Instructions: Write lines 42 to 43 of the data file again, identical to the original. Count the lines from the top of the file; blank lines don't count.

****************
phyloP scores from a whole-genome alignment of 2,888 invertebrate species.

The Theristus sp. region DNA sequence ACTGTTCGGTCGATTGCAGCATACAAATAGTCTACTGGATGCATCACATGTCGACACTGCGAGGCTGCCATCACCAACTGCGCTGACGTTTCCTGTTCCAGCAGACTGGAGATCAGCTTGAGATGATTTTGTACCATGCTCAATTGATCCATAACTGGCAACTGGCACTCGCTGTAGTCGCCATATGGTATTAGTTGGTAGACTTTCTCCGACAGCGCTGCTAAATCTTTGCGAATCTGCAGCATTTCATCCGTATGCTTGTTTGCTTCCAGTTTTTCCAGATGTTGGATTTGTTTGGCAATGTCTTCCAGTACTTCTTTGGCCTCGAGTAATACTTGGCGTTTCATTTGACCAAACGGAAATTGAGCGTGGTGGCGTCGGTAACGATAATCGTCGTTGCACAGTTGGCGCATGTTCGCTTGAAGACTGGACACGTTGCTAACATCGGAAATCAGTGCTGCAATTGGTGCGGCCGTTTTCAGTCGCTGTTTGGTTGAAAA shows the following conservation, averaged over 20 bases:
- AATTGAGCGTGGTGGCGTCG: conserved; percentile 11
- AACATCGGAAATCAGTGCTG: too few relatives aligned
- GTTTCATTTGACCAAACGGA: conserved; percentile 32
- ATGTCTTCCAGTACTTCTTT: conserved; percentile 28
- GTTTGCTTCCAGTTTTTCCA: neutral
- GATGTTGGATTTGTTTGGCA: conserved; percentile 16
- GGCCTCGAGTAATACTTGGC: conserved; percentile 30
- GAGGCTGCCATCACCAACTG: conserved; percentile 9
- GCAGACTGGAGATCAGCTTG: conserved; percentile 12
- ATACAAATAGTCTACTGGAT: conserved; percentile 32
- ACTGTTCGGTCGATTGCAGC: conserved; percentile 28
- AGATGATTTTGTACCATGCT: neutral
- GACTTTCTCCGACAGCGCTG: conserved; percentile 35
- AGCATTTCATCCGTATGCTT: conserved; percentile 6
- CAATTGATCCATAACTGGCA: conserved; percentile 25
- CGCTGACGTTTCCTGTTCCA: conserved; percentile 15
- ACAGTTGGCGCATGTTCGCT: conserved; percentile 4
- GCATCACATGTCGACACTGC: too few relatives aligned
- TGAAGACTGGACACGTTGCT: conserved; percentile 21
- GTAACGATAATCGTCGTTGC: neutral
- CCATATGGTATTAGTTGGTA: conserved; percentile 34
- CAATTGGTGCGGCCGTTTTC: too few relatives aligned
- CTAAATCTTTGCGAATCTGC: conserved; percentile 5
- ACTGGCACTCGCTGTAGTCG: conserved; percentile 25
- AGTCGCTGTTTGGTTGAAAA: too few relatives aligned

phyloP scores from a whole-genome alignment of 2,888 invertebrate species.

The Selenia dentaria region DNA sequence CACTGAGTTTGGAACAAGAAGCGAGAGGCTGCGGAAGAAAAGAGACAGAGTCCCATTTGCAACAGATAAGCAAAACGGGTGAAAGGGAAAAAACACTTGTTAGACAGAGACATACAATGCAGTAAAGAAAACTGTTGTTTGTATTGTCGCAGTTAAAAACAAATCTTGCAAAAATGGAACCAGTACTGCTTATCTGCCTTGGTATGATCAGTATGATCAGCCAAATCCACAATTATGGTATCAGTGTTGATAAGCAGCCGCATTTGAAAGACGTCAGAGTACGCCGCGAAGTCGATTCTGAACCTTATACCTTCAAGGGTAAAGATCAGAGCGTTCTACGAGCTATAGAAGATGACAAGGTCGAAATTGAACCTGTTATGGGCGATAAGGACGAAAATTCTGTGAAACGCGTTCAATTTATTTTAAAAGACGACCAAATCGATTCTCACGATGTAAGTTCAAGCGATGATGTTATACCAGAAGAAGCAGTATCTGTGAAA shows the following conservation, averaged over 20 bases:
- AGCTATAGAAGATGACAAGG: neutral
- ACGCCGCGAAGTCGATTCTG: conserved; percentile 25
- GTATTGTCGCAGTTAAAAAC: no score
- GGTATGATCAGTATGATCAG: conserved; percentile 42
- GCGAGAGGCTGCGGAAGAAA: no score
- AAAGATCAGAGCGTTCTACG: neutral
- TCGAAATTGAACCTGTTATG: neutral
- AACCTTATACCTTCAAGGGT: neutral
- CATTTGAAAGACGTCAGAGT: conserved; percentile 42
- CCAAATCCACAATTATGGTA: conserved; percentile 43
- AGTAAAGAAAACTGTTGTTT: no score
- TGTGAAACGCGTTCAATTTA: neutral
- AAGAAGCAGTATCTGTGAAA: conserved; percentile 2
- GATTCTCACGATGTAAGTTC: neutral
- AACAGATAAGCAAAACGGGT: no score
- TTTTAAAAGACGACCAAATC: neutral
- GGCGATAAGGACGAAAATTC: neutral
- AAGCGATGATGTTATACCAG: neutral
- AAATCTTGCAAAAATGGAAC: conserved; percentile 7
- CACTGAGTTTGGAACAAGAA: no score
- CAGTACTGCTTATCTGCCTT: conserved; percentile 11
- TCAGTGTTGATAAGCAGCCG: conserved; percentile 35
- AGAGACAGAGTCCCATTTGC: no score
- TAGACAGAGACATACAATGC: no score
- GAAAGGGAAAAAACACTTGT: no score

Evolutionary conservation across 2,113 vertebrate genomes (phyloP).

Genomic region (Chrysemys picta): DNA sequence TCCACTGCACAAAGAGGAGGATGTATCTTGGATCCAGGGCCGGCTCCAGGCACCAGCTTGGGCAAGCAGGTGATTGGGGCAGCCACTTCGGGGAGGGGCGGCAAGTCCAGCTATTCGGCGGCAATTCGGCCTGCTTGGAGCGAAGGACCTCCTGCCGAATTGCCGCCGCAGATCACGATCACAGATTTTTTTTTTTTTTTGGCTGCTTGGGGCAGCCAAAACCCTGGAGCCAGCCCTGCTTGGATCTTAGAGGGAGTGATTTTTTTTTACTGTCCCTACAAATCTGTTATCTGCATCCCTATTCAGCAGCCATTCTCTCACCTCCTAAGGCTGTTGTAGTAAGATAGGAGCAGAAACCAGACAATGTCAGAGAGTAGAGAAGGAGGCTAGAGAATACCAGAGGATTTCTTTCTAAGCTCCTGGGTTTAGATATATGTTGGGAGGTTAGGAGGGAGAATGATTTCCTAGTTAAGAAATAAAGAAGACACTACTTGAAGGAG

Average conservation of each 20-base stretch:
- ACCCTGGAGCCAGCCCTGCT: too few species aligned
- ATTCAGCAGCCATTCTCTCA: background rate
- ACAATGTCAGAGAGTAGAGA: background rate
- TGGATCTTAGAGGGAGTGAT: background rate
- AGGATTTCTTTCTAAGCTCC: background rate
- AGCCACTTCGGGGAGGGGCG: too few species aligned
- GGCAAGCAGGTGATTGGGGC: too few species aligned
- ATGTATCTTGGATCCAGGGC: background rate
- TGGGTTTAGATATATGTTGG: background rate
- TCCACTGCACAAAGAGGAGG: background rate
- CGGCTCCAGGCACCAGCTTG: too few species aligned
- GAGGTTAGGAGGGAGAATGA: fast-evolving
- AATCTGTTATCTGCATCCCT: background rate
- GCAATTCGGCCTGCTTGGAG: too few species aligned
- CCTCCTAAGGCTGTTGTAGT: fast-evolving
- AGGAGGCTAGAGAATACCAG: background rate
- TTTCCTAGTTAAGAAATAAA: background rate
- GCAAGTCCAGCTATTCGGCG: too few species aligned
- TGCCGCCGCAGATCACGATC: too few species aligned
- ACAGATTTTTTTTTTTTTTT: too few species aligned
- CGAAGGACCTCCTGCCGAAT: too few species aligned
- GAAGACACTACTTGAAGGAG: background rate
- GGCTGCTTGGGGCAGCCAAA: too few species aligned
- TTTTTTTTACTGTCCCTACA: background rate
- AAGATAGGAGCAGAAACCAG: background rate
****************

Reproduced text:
- AAGAAGCAGTATCTGTGAAA: conserved; percentile 2
- GATTCTCACGATGTAAGTTC: neutral